The Little Manual of API Design

Trolltech’s Jasmin Blanchette has written a manual outlining how to best design APIs. Since APIs are a type of user interface (albeit a text-based one aimed at programmers), many of the lessons taught by this document apply to all user interfaces. I think it’s worth reading for UX designers in general, not just API designers.

I particularly like the section on misuse. Blanchette notes that well-designed APIs are hard to misuse.

A well-designed API makes it easier to write correct code than incorrect code, and encourages good programming practices. It does not needlessly force the user to call methods in a strict order or to be aware of implicit side effects or semantic oddities.

This clearly applies to design in general. Your application should be resilient to error. Each of the user’s actions should have a plain and obvious effect, and if possible, the order in which actions are triggered should not influence the result.

I also like what Blanchette says about consistency:

«Consistency» coincides broadly with «conceptual integrity», the principle that a complex system should have a coherent design, reflecting the vision of one architect. Decades ago, Frederick Brooke wrote:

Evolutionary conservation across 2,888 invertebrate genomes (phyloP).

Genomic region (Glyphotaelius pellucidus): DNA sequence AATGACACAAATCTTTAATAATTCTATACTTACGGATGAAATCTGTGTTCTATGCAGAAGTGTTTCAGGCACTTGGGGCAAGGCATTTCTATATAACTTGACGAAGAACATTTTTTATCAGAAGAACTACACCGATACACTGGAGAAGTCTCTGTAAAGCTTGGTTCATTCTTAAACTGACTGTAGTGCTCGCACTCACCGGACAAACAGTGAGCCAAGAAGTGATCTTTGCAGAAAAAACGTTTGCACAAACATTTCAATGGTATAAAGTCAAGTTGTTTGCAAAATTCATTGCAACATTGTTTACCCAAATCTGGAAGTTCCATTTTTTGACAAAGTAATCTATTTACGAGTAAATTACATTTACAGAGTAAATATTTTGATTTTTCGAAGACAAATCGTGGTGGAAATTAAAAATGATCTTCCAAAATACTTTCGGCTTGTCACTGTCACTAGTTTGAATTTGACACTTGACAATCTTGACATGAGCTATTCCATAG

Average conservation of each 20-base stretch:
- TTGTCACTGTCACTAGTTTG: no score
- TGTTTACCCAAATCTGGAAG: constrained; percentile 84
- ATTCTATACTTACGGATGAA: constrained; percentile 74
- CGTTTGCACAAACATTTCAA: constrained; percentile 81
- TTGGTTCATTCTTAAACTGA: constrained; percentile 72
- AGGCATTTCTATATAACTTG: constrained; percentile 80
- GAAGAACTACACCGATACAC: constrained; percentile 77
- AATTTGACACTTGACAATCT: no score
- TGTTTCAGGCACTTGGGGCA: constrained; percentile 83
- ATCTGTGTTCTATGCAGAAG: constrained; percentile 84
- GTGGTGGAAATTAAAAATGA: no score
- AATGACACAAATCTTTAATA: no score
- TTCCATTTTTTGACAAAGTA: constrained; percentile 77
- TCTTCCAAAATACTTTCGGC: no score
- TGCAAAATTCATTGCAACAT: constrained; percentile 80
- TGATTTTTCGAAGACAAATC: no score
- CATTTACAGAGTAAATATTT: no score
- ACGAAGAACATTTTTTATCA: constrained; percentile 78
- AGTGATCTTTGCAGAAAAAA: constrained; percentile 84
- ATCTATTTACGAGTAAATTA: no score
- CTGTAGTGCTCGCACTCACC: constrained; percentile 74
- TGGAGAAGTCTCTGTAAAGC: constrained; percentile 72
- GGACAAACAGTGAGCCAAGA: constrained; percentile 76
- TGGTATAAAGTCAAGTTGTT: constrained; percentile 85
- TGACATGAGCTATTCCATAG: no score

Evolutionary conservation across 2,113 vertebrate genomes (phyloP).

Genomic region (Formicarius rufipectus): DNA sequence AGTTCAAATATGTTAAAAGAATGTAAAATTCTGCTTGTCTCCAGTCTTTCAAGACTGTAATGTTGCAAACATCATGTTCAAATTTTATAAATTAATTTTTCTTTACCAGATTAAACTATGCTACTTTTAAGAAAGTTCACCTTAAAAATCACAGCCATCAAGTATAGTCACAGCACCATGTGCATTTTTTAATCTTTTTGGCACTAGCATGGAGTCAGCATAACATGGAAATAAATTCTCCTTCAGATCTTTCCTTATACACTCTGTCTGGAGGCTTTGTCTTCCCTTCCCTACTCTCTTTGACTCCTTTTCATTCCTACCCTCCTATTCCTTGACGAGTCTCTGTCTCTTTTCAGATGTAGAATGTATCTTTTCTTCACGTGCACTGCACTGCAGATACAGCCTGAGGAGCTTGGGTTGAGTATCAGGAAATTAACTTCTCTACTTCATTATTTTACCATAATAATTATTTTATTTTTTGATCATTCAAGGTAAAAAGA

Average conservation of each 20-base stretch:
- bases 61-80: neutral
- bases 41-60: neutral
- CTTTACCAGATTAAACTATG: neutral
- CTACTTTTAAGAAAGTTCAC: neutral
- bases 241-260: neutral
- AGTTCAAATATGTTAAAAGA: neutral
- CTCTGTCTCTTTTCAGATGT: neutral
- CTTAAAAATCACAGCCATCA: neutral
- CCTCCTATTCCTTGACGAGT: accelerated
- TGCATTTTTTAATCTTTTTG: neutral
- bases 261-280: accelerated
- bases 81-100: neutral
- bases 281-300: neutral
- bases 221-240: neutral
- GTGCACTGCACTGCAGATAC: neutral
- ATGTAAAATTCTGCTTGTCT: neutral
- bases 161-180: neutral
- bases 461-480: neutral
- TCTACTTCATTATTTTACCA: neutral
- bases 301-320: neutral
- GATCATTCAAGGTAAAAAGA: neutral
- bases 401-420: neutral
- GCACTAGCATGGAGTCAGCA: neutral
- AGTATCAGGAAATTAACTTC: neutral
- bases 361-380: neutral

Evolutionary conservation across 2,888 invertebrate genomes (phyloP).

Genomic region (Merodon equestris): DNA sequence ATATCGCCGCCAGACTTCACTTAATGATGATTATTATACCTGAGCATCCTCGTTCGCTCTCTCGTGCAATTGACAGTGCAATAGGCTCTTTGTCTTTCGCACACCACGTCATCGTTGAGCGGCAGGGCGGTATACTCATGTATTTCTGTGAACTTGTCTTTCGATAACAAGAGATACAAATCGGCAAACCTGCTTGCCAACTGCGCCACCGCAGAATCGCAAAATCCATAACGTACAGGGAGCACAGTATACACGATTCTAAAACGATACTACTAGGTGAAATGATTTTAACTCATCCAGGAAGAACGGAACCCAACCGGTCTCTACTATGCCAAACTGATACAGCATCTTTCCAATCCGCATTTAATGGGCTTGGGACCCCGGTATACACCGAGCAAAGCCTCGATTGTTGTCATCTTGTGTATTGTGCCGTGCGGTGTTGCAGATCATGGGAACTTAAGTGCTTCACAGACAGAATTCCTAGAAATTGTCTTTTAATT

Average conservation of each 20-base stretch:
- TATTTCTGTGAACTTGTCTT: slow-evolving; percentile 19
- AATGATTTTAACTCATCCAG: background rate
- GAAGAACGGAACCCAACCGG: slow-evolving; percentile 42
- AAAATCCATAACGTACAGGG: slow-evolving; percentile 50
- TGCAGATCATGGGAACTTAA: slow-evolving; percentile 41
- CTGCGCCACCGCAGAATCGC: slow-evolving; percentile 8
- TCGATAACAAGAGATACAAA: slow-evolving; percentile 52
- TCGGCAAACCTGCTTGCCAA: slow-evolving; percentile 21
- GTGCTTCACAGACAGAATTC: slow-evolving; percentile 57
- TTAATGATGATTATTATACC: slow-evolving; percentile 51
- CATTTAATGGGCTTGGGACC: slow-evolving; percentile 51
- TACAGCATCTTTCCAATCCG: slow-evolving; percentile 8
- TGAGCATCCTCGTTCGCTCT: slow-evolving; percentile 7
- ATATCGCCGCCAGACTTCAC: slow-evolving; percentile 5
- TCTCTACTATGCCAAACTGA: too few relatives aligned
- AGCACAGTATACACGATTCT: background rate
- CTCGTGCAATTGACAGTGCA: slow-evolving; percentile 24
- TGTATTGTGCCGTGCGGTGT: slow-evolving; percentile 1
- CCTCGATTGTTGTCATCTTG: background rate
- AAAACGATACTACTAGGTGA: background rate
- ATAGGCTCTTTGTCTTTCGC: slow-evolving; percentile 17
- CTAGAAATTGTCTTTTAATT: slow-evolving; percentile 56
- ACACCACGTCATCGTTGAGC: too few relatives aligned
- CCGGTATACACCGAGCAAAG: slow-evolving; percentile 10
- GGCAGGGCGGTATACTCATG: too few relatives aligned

«I contend that conceptual integrity is the most important consideration in system design. It is better to have a system omit certain anomalous features and improvements, but to reflect one set of design ideas, than to have one that contains many good but independent and uncoordinated ideas.»

One only needs to look at an application like iTunes to see what happens if complex systems are designed one feature at a time, without a coherent, overarching vision.

There’s one final point Blanchette makes that I want to highlight. He writes:

Beware of false consistency

Asymmetry of function should be reflected by asymmetry of form.

It’s easy to take «consistency» to mean that everything should be the same. That’s wrong, however. Consistency also means that different things should be different, to prevent people from forming wrong expectations.

Via Michael Tsai.

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You can find out more about it (and order it directly, printed or as a DRM-free ebook) on the Pragmatic Programmers website. It's been translated to Chinese and Japanese.